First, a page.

Almost two thirds of thoracic oncologists used telehealth for first-time during pandemic

International Association for the Study of Lung Cancer

(DENVER—September 12, 2021, 9 a.m. GMT/10 a.m. CDT/11 a.m. EDT)—Nearly two-thirds of thoracic oncologists surveyed indicated they used telehealth tools for the first time during the COVID-19 pandemic, according to a report issued at the IASLC 2021 World Conference on Lung Cancer.

Telehealth and telemedicine emerged as essential communications tools during the COVID-19 pandemic as alternatives to face-to-face consultation between patients and physicians.

To better assess the use of telehealth during the pandemic and the wider impact on thoracic care, the IASLC Communications Committee developed a 24-question survey covering two broad themes concerning the impact of the pandemic on the use of telehealth and lung cancer/mesothelioma care. The survey was administered between April 12, 2021, and May 31, 2021.

Of the 141 respondents, (37.6 % from North America, 31.2 % from Europe and 14.9 from Asia) 65.2 percent reported they used telehealth for the first time while billing (where appropriate) at normal rates (48.2%); nearly half reported that telehealth is here to stay (48.2%).

The most common barriers to adoption of telehealth were lack of resources for patients (66.1%) and regulatory limitations (56.2%), with patient interest and lack of institutional resources not rated as barriers (43.1% and 41.4%, respectively).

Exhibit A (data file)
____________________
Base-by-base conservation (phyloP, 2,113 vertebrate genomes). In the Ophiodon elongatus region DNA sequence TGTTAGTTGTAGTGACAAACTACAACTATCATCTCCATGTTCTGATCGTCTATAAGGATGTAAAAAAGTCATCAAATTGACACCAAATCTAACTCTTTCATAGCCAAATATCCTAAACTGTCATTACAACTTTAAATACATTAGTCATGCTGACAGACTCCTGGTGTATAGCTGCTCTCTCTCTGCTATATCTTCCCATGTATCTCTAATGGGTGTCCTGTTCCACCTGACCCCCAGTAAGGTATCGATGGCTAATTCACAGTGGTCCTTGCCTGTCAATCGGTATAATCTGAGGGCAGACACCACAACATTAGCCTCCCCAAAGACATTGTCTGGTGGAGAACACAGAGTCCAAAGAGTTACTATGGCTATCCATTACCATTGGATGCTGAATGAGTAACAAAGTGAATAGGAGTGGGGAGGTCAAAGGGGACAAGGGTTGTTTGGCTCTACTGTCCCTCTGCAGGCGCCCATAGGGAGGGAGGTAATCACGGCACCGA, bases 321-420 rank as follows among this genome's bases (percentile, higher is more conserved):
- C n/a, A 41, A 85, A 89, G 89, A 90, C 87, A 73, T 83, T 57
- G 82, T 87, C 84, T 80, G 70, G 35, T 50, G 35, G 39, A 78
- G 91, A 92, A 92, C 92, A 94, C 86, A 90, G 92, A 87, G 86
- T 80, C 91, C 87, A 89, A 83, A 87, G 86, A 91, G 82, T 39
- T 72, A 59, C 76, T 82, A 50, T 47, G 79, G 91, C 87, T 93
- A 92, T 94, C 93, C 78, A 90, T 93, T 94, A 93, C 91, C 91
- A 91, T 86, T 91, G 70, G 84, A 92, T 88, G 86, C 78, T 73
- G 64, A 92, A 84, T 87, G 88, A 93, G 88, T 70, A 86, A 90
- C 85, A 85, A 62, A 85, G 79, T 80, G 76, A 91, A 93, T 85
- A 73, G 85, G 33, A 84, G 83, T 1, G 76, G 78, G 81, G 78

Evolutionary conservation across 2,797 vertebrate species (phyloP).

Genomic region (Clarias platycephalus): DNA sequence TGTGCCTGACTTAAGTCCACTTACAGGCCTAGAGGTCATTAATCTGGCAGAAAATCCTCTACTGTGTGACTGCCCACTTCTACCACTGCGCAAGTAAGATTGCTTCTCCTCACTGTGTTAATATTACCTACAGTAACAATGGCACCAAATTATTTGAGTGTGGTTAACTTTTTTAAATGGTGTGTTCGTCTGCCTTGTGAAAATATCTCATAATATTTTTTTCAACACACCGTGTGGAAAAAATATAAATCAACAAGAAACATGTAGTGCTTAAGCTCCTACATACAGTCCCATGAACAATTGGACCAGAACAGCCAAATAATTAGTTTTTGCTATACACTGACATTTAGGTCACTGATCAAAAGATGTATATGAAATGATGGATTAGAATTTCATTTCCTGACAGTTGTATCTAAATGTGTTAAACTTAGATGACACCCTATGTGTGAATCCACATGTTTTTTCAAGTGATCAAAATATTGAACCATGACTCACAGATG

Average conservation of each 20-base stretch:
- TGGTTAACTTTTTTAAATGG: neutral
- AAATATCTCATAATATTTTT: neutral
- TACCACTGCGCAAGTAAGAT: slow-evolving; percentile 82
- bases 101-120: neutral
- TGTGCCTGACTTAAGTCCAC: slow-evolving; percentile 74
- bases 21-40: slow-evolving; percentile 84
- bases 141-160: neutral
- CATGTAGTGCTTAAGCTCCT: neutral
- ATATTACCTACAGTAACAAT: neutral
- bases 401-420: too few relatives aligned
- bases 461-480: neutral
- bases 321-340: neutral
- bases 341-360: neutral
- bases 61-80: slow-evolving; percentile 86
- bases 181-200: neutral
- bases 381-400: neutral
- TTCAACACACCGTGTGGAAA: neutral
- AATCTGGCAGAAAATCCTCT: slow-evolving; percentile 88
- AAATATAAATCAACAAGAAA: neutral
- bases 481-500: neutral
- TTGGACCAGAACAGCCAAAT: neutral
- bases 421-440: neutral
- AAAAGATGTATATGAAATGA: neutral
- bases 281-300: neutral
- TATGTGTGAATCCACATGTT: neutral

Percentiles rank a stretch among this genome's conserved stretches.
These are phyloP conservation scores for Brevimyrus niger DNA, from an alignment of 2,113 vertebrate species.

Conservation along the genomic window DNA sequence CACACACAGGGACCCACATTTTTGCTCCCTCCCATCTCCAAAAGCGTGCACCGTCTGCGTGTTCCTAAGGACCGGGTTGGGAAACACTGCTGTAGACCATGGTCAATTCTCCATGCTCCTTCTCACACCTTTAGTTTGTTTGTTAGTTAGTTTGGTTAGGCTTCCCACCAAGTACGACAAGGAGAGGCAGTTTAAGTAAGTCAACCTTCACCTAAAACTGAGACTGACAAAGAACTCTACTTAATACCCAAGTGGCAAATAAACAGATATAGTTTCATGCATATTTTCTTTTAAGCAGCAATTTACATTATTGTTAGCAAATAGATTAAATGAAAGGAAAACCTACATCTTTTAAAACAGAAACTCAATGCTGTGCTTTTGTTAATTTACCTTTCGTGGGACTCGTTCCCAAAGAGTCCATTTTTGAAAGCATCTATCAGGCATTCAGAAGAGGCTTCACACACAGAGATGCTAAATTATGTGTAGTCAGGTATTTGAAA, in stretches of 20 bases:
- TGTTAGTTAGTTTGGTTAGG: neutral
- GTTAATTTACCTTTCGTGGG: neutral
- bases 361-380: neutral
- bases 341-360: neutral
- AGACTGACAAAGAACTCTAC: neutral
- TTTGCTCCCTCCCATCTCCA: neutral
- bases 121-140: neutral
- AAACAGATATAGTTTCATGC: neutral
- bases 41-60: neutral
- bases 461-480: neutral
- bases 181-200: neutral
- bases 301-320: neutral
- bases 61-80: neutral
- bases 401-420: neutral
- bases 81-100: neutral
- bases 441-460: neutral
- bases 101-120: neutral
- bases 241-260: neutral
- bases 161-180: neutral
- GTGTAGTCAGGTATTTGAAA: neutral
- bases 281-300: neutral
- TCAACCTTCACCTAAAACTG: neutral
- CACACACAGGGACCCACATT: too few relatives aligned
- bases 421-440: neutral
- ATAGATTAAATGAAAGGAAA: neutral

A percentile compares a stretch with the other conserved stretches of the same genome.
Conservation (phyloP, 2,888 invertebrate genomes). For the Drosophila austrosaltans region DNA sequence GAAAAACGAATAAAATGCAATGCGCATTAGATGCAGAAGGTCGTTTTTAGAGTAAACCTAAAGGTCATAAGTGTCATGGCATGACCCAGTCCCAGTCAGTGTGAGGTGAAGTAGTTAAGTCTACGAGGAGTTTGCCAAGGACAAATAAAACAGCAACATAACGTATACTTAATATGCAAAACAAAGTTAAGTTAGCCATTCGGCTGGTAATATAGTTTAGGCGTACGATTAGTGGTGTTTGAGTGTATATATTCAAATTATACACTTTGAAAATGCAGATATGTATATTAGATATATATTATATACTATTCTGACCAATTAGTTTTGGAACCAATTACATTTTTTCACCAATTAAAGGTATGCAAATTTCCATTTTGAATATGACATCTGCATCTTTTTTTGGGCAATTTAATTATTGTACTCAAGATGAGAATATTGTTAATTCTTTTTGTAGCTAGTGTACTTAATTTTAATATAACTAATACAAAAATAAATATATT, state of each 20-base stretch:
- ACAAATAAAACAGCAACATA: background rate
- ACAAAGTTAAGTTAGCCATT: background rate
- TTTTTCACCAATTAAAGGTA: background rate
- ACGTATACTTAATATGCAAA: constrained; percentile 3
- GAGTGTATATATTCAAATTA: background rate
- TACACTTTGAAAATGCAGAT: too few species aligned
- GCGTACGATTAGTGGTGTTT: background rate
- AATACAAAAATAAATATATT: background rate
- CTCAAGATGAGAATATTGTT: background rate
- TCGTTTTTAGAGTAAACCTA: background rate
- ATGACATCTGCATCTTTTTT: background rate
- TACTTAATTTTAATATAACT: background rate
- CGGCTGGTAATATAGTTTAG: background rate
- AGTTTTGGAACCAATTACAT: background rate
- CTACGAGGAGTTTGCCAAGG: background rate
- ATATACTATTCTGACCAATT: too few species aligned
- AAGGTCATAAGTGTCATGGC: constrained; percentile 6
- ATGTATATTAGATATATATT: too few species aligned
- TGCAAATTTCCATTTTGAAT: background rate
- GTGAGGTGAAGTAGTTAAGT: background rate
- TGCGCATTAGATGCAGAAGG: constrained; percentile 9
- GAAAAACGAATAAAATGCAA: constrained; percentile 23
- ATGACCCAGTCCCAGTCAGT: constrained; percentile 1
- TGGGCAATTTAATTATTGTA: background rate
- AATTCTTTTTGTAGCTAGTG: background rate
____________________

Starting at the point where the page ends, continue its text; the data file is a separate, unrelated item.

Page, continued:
The top advantages for providers/patients were continuity of care and maintenance of contact with patients (88%-92% of respondents). Top disadvantages for providers were lack of human contact (72.9%), lack of patient internet access/tech knowledge (71.3%) and missing informal aspects of face-to-face visits (71.3%); these also ranked as top concerns for patients (74.8%,74%, 76.1% and 68.4%, respectively).

Physicians felt that telehealth was most appropriate during surveillance (94.1%) and least so for initial diagnosis (69.8%). Most felt that patients were receptive to telehealth (55.3%), however, clinicians worried that its use would increase healthcare disparities (29.7%).

Overall, most felt that the pandemic had a negative impact on care (68%), with impacts on accessing diagnostics (i.e., biopsy), clinical trials (i.e., reduction in trials), basic/translational research (i.e. decrease in activity) as well as care (i.e. surgery). There was also a decrease in numbers accessing lung cancer screening (86.9%).

“Much will need to be done to counteract the negative impacts on care, clinical trials, and research during the COVID-19 pandemic,” said Anne-Marie Baird, Ph.D., Trinity College Dublin, Dublin, Ireland and chair of the IALSC Communications Committee.”

Although, telehealth has been widely adopted, issues remain such as healthcare access, point of use in the care pathway and telehealth platform selection.”

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